French Graffiti Op Artist, Creates Perspective-bending Designs on Urban Walls Around the World.
From scaffolds to paint buckets, reaching twenty stories high, rises a world of three dimensional illusions.
Looking up you can’t help but be pulled into Astro’s optical reality. He finds inspiration from the architecture of modern and ancient cities, design and calligraphy. Before large mural street art, Astro found himself graffiti writing his name and one day came up with the idea of making graffiti into optical illusions.
His mural on the wall of Punter’s pub overlooks Boston’s Avenue of the Arts and depicts his unique optical style. “It’s like sculpture, but not,” Astro said. “It’s a way of drawing attention to a space that people would normally just pass right by.” Statement taken at Northeastern University, August, 2018 with Molly Callahan. An accurate statement that visually tricks our eyes into seeing shapes jump out at you from a two dimensional plane.
HOUSEINK Magazine caught up Astro and was able to get insight into his fascinating world and discover a bit more about his dream project, growing up in France and inspiration. (Op Art – an abstract art movement in 1964 coined by TIME Magazine to express movement through the bending of shapes and hidden images, warping dimensions and trickingthe human eye.)
What city in France were you born in?
Astro : Sarcelles in France, close to Paris.
What was it like in growing up Sarelles? What got you into graffiti?
I spent all my childhood rollerskating in the streets. I was about to become pro but I broke my leg during a training on my way to a competition. After this accident which happened in 2000, I stopped rollerskating and started painting and doing graffiti.
Tell us about daily life in France in and out of the studio.
I live close to Paris but I’m not often there. I spend a lot of time abroad and when I’m in France, I spend much of my days in my studio working on my canvases or my future installations. However Paris is a very beautiful city, there are a lot of Art exhibitions and beautiful monuments and museums to be visited ! There is always something to see!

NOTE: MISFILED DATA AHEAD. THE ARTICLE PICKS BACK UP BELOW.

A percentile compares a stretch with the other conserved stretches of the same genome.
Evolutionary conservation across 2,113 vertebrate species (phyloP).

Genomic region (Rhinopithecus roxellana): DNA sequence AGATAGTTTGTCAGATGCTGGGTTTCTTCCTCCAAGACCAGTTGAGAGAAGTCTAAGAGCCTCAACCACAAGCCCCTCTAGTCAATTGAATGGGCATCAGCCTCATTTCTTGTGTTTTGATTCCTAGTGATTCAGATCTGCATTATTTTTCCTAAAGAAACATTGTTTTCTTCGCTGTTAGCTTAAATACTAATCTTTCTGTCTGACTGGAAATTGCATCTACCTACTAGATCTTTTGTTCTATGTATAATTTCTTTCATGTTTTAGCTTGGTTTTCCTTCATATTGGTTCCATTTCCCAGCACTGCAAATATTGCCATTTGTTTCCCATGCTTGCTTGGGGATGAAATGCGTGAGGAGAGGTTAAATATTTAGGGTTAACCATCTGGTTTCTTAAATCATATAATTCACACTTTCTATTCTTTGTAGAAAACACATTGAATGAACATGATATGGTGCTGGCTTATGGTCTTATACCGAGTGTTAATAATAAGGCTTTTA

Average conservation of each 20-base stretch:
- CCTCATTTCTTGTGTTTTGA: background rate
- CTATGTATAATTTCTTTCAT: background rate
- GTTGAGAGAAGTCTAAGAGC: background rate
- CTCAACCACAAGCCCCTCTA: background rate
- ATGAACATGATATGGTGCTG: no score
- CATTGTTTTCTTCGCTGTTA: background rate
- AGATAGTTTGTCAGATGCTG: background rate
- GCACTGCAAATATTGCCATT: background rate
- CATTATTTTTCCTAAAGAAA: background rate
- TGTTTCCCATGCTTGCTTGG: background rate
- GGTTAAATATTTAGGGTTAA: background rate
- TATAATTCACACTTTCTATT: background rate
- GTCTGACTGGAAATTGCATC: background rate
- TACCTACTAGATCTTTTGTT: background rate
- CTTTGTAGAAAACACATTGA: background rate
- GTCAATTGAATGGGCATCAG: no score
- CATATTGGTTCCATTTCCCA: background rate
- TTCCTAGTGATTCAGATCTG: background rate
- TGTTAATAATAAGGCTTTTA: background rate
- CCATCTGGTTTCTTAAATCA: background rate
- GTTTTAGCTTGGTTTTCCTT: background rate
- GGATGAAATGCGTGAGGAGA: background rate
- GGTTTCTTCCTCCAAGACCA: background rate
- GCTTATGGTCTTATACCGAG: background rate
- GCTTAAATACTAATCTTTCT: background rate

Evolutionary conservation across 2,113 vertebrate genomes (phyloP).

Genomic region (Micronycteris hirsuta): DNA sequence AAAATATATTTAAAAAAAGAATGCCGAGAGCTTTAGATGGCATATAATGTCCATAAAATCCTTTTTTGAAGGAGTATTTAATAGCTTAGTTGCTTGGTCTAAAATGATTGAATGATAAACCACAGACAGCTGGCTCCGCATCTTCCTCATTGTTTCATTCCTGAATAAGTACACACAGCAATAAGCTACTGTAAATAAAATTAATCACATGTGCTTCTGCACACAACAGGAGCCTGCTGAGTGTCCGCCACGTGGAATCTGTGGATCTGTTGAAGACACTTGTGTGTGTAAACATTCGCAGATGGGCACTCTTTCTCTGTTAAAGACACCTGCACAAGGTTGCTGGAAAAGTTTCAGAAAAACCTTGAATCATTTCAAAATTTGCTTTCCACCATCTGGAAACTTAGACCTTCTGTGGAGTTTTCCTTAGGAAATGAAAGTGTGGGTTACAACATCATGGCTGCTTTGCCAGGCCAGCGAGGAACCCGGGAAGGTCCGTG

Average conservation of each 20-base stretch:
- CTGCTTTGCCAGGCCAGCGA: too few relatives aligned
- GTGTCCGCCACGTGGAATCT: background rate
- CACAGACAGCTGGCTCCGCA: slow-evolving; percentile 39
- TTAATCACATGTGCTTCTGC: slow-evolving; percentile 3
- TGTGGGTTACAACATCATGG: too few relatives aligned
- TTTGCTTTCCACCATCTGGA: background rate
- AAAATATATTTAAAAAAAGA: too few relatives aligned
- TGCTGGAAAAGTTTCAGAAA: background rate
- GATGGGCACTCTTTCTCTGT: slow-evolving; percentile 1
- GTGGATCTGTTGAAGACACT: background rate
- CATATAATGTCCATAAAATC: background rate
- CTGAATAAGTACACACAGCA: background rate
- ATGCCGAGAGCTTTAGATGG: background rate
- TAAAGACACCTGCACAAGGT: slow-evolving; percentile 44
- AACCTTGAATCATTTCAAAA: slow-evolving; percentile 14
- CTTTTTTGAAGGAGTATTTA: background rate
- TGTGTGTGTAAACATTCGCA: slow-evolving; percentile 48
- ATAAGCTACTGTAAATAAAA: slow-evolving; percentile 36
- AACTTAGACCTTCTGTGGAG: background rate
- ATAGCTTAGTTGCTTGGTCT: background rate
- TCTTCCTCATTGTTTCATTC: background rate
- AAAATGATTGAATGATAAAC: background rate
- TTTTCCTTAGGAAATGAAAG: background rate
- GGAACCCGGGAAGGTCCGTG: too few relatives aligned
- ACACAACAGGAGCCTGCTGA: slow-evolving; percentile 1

What inspires your unique style?
I’m inspired by the architecture of modern and ancient cities, Design, the calligraphy of all countries, the basic geometric forms and the optical Art.
What where you doing before Op • Street Art?
Before street art and murals, I was a graffiti writer for 15 years. I was writing my name as a wild style graffiti writer in the streets. I did it so many times that one day I came up with the idea of making graffiti optical illusions. That’s when I moved from graffiti to large wall murals and discovered my passion for this unique style and technique. However for me, only the size and the place of the walls have changed because I’ve always painted in the streets.
Tell us about your process from concept to execution.
I start by analyzing the architecture of the building and the surface that I have to paint. I also seek the point of view which will be the most visible then I think of a strong and interesting illusion.
What is your first thought when you see a blank wall or space?
I project myself instantly in the creation of a new artwork. I imagine the wall with one of my paintings on it. There are so many blank walls that I see in the streets and that I would like to paint. The possibilities are endless!
What is one of your favorite street art projects that you have created?
Since I was was a kid, I’ve always dreamed to travel to the USA! I’ve been lucky that my art was appreciated there! I have painted several times in many different cities for graffiti first then for street art ( Los Angeles,New York, Chicago, Boston, Palm beach, Miami, Washington DC, Stockton etc… ). All these moments were great however if I had to chose only one, my greatest achievement is to have painted the largest and highest facade (14 floors) of Washington DC and of my career for the moment.
Do you have a dream project that you would like to work on?
I would like to work hand in hand with an architect and collaborate together on a building from concept to final design of the building. Both interior and exterior.
Is there anything else our readers should know about your work?
All my creations are free-hand painted without using video projector or stencils.
I would like to thank Houseink Magazine for this interview and all the people that support and like my art.